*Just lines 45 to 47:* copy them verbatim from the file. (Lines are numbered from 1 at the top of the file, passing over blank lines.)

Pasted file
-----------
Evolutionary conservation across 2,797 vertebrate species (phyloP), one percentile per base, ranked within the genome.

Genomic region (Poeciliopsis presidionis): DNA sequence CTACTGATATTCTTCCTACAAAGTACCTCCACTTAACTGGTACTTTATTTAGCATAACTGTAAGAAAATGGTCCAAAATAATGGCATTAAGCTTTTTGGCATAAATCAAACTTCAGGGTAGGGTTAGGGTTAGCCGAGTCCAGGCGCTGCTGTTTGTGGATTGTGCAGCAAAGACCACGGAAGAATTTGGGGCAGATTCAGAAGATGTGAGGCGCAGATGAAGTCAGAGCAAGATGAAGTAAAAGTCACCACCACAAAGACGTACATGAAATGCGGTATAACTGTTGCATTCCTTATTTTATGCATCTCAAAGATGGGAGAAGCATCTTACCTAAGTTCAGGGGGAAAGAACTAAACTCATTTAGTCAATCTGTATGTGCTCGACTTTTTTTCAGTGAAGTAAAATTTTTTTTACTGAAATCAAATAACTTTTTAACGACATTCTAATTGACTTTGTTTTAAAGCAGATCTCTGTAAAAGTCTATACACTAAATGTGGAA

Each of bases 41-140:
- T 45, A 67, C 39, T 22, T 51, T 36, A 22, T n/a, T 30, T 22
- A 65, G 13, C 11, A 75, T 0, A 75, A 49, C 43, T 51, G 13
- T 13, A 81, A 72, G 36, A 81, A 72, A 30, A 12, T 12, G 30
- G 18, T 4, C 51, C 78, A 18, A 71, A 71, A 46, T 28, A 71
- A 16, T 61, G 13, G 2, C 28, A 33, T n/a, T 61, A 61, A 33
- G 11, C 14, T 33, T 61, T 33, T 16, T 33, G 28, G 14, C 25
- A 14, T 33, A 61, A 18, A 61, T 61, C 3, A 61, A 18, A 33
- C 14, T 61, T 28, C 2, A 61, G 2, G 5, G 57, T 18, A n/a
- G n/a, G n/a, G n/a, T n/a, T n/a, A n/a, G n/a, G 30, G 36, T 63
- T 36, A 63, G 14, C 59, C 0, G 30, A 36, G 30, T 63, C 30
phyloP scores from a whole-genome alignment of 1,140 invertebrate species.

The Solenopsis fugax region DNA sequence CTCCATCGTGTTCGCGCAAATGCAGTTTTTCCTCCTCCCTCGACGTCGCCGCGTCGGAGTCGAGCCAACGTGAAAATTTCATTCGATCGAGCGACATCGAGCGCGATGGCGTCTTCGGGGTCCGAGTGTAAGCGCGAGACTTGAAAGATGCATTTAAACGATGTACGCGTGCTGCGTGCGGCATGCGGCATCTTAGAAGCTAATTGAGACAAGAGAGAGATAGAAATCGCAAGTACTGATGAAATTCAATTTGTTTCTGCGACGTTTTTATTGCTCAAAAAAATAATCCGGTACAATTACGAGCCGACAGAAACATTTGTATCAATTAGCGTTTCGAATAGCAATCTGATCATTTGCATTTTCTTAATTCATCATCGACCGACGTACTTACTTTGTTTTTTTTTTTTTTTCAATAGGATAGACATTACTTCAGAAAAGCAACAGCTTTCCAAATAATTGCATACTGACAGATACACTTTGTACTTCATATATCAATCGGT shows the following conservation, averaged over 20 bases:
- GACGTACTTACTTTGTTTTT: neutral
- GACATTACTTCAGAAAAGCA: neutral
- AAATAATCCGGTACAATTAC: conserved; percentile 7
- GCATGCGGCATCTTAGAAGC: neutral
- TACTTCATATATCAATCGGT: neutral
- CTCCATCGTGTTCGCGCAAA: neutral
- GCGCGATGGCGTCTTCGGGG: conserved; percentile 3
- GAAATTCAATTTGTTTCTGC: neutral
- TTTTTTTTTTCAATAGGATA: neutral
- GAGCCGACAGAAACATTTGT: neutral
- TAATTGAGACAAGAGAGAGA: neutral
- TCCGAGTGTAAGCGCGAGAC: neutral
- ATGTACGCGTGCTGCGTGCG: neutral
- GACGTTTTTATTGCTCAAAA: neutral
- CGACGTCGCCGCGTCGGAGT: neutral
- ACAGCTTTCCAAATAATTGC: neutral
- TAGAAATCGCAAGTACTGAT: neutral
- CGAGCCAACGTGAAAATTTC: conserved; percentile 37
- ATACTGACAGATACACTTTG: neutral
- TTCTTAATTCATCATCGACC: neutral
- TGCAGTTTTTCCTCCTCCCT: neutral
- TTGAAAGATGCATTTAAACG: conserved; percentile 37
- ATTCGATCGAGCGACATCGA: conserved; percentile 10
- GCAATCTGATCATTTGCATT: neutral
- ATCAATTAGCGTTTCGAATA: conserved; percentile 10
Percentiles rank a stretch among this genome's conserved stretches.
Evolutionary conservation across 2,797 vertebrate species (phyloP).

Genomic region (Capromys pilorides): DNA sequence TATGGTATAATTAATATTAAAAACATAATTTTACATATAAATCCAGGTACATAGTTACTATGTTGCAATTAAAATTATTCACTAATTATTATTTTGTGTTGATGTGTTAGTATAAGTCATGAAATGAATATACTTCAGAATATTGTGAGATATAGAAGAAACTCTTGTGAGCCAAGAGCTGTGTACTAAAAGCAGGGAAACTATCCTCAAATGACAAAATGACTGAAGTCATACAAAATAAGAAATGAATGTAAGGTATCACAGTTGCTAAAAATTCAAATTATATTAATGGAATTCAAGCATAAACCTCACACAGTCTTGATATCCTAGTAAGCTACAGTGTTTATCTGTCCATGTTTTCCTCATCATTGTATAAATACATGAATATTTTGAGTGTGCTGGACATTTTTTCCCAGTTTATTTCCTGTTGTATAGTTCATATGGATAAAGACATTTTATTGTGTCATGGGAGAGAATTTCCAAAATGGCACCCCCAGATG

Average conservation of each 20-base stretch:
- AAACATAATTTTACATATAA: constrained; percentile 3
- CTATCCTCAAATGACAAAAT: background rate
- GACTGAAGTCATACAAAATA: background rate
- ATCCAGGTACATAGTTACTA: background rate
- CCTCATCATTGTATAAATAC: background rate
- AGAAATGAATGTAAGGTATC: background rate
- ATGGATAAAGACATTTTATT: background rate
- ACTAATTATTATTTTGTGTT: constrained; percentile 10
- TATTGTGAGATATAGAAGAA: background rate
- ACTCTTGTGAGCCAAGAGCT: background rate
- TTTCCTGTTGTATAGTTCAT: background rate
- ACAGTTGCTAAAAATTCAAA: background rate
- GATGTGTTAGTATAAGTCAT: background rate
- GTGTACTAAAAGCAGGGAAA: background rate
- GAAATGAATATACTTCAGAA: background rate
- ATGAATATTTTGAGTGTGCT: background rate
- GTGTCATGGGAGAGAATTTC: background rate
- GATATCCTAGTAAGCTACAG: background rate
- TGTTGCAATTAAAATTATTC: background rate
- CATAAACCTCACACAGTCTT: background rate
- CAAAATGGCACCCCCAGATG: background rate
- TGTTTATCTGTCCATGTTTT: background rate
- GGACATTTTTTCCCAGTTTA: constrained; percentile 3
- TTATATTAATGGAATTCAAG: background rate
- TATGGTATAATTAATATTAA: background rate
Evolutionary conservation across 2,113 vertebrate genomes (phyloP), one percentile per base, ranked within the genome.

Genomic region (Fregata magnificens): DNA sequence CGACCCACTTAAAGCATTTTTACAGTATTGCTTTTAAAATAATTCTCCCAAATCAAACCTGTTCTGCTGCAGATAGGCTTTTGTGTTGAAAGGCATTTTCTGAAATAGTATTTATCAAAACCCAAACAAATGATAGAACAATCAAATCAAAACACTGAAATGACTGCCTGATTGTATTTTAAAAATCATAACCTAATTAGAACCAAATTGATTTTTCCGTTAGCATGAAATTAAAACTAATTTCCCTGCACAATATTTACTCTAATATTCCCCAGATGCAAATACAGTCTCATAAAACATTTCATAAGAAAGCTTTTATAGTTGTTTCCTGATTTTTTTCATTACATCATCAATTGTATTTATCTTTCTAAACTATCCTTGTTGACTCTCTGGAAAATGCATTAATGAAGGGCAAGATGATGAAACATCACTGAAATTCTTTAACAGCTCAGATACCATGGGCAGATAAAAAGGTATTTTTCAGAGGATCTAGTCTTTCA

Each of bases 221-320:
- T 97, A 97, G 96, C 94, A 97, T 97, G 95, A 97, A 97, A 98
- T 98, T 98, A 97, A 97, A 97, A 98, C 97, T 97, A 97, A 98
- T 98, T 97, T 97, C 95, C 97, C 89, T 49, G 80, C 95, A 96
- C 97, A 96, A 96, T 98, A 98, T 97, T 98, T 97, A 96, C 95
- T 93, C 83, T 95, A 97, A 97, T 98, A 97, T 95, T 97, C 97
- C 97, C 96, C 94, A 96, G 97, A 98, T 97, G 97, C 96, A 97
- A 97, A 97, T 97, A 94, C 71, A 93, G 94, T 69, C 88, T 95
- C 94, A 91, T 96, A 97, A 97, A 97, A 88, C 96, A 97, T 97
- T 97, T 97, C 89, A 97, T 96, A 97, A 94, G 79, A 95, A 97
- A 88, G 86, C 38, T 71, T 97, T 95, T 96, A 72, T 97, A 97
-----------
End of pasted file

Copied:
- AAACATAATTTTACATATAA: constrained; percentile 3
- CTATCCTCAAATGACAAAAT: background rate
- GACTGAAGTCATACAAAATA: background rate